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Used BMW Horns
All used BMW Horns listed on Breakeryard.com are tested, original (OEM) manufacturer parts and come with a 14 day money back guarantee. Breakeryard.com list cheap new OES or aftermarket car parts at discounted prices and used OEM car parts up to 80% cheaper than main dealer prices for BMW from premium breaker yards from across the UK.
The BMW horn is an electromechanical apparatus fitted in the car which produces a loud noise, intended for use as a warning signal. The horn would be applied in an emergency situation, with the intention of avoiding a possible accident or a dangerous situation. The horn should only be used as an alert to other road users, to inform them of your presence.
The horn is usually housed in a metal casing, which acts as an amplifier, and situated under the bonnet in the engine compartment, behind the front grille. It's normally secured in a bracket which is bolted into place. The horn should be fully functional with all components fitted securely and in good working order. The design of the front grille is usually such that the sound emitted from the horn can travel and dissipate through it and out of the car, enabling it to easily be heard by other road users. The controls to operate the horn should be within easy reach of the driver and working properly. The horn is usually operated by a control on the steering column stalk or by pressing a button in the middle of the steering wheel. There are many different horns on the market with a variety of sounds. To ensure a product that complies with MOT regulations and one that will be a simple to fit and suitable for your car, it's worth buying the BMW horn which is designed to be compatible with the make and model of your vehicle.
There are typically two types of horn used in passenger motor vehicles but both work using a diaphragm, normally constructed of spring steel, which vibrates to produce the sound. A higher frequency/HF horn has a diaphragm with a resonator plate fixed to it which serves to amplify the sound. A windtone horn uses a trumpet design which amplifies the sound when the diaphragm causes air to vibrate through it. Both types use electromagnetism, with the use of a coil wire which makes an electromagnet, to make the diaphragm vibrate which produces the sound. Essentially, the horn has an electrical contact which is attached to and activated by the diaphragm, and works with an electrical current sourced from the car's battery.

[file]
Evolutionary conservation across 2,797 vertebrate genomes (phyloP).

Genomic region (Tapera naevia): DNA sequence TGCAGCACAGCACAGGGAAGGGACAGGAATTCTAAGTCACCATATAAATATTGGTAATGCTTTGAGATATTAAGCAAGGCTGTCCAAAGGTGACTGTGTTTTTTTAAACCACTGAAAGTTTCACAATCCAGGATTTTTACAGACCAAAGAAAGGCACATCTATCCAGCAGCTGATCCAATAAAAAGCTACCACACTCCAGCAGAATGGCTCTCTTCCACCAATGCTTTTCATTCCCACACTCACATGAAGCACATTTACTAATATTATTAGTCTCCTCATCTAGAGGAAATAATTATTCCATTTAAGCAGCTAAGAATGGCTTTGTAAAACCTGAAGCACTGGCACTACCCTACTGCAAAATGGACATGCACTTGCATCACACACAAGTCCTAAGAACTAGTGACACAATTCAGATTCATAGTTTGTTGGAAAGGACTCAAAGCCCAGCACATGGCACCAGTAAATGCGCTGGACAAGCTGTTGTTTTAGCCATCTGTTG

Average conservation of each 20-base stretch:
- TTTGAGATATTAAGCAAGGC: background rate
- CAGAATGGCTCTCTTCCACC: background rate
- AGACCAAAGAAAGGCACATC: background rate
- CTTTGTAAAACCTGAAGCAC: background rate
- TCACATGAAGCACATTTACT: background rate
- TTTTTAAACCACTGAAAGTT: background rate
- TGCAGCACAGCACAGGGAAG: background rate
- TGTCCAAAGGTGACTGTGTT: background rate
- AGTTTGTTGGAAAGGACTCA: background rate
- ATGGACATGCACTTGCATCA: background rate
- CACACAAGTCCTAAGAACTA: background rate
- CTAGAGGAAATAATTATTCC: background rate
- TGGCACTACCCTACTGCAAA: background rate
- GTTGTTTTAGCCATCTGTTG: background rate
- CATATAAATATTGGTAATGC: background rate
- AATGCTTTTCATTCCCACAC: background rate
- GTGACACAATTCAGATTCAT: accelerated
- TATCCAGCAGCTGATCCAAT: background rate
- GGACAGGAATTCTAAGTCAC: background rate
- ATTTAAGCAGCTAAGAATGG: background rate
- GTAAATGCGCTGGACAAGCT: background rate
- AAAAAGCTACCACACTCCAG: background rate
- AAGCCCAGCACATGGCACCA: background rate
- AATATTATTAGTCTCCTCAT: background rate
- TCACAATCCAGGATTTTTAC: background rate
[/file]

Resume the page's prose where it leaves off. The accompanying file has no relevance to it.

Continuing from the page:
Because of their location in the vehicle, horns are subject to damage from water and dirt which can cause the electrical connections and mounting bracket to corrode. Rust is a common cause of a malfunctioning horn. Faults can arise with the circuit, cables and connections, the horn itself or the operating switch. It's important that a broken horn on a vehicle is replaced as soon as possible. Buying the BMW horn will guarantee you get a part that's manufactured for your specific car make and model, giving you the ideal replacement that will fit well and perform properly.
- Think you know what BMW is an acronym of? If you answered Broke My Wallet, you’re definitely wrong. It really stands for Bayerische Motoren Werke (which is Bavarian Motor Works in English).
- That distinctive BMW car engine sound that new owners fall in love with might not be real. The BMW M5 has such a quiet engine that they had to install fake engine noises to keep drivers happy!
- The BMW M1 has a classic look, so it's no surprise that its designer also came up with some other amazing car designs. Giorgetto Giugiaro is also responsible for the DeLorean, the Beretta U22 Neos handgun, and the Nikon D4 camera! Although, he also designed the Yugo, commonly called the worst car that's ever been made.
- The Cold War affected BMW sales so significantly that the company was nearly bought out by their arch-rivals Mercedes in 1959. A silent investor saved the company, but the rivalry between BMW and Mercedes Benz is ongoing.
- Everyone knows what the BMW logo looks like, but do you know what it represents? Most people think it's inspired by propellers (because of BMW's aviation history), but it's really just the same colour scheme as the Bavarian flag and was designed to showcase Bavaria.